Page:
While there are many issues facing elected officials this year, including in New York the reality of the newly imposed two percent property tax cap and reduced municipal revenues from taxes and other sources, the issue that stands out most is gas drilling: are you for or against, and where do you stand?
For some politicians, the best answer is to say they are neutral, such as Gary Maas the current supervisor in Cochecton, or undecided, such as Tusten supervisor Peg Harrison. For some residents in those towns, those positions have not been acceptable. In both cases, residents have persistently called on their supervisor to take a stand one way or the other.
In past years in Cochecton, Maas, who is running on the Republican, Conservative and Independence lines and has no opponent on the Democratic line, would have likely faced no opponent. But with passions about gas drilling running high, political newcomer Claudine Luschinger has mounted a campaign for Maas’ job on the Rural Heritage line.
In Tusten, Harrison, a Democrat, who is also running on the Conservative line, would have faced a tough challenge from Republican council member Carol Wingert regardless of the gas drilling issue, because the two have faced off on numerous issues in the past two years. Wingert, who is also running on the Independence and Rural Heritage lines, has said that she is opposed to gas drilling.
But in this race, too, the gas drilling issue has produced an unexpected result: another candidate. Andrea Reynosa is running only on the Rural Heritage line, which is generally presumed to be anti-fracking, for a seat on the town council. In answers to questionnaires sent to the candidates by The River Reporter, both Wingert and Reynosa listed gas drilling as one of their top two issues.
The gas drilling issue has been prominent in just about all of the towns in Western Sullivan County. In the Town of Delaware, current council member Republican Ed Sykes, who is running for
supervisor, has said publicly he is in favor of gas drilling if the NYS Department of Environmental Conservation says it can be done safely. His opponent, Stephan Lundgren, running on the Democratic line, says local zoning provisions should be adopted that “regulate, restrict, or prohibit inappropriate and undesirable uses.”
The situation is similar in the Town of Callicoon, with supervisor Tom Bose, running on the Republican, Independence and Conservative lines, questioning whether gas drilling will ever come to the town, but also saying that if the DEC does allow it, the town will protect “not only private property rights, but the health, safety, well-being and quality of life of all of our residents.” His challenger Bruce Ferguson, running on the Democratic and Rural Heritage lines, who has been highly visible as an anti-hydraulic fracturing activist, says that fracking represents one of the “biggest threats to our local economy” and there are better ways to get the gas out of the ground.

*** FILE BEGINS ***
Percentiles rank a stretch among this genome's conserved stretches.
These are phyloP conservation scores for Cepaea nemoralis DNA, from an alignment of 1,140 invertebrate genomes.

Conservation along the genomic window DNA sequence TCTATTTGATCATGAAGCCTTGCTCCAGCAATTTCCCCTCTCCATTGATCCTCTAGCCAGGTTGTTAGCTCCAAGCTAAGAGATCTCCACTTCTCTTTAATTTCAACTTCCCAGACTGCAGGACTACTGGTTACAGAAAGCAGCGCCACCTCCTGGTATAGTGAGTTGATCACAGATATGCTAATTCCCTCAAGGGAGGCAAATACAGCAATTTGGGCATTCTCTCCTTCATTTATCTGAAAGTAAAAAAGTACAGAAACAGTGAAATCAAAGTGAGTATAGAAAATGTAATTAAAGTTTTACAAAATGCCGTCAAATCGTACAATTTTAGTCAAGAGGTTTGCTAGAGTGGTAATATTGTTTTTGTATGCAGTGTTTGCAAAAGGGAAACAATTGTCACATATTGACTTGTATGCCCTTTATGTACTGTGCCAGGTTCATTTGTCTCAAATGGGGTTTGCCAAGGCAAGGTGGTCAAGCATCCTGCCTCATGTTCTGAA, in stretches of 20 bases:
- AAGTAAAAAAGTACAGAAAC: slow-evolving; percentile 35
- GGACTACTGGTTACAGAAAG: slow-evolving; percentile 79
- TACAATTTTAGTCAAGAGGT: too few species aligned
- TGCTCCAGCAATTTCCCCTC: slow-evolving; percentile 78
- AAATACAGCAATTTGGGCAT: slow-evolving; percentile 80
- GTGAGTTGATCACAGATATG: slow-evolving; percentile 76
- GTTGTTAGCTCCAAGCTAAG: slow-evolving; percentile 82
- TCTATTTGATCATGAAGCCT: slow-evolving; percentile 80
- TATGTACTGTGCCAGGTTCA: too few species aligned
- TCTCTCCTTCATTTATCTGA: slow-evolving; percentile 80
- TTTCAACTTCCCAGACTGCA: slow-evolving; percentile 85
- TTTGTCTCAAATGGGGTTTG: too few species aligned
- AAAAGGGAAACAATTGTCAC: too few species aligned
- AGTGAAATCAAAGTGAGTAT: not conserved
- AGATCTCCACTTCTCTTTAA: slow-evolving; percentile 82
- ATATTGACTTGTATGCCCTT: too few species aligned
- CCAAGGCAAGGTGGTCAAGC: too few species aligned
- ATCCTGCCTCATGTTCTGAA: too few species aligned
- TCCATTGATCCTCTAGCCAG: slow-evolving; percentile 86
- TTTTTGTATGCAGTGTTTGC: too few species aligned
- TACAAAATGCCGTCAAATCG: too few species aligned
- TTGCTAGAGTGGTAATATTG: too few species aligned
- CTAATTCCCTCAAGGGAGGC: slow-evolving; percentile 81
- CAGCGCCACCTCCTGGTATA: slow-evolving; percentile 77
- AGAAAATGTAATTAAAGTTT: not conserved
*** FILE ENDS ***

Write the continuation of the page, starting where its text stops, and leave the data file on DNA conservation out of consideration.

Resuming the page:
In some towns, such as Bethel, gas drilling has become almost a non-issue because every candidate running for the office of supervisor or a seat on the town council has come out against drilling and fracking. Bethel, like the towns of Lumberland, Highland and Tusten, is actively working on a zoning amendment that would limit or ban gas drilling.
Will it make a difference?
With no polls available to track political races at the town level, it’s hard to tell if the gas-drilling issue will spark a discernable reaction among the electorate, but there is at least some indication that the residents of Sullivan County have a position on the issue.
A poll commissioned by Catskill Citizens for Safe Energy, of which Ferguson is a prominent member, found that 69% of Sullivan County respondents oppose fracking in their town, while 27% support it, and 69% support zoning rules that would restrict fracking while 24% oppose them.
Critics have questioned the reliability of the poll, but the company that performed it, Pulse Opinion Poll, said in an open letter, “The survey was conducted using an established automated polling methodology. Calls were placed to randomly selected phone numbers through a process that insures appropriate geographic representation.”
Bose questioned the validity of a poll that was spread across the entire county as opposed to one focused in only the towns that are likely to see drilling, which he said are Fremont, Delaware, Callicoon and Cochecton.
Ferguson countered that the county sits above both the Marcellus and Utica shale formations and if shale gas extraction comes, “it will probably proceed eastward across the entire county within a just a few years.” There are signed gas leases in eight of the 15 towns.
Of the 500 county residents who were called for the poll, about nine percent are second home owners, who will most likely not be voting in the election. However, even with that in mind, if the margin against drilling is nearly as wide as reflected, it would not be surprising to see gas drilling having an impact in at least some races.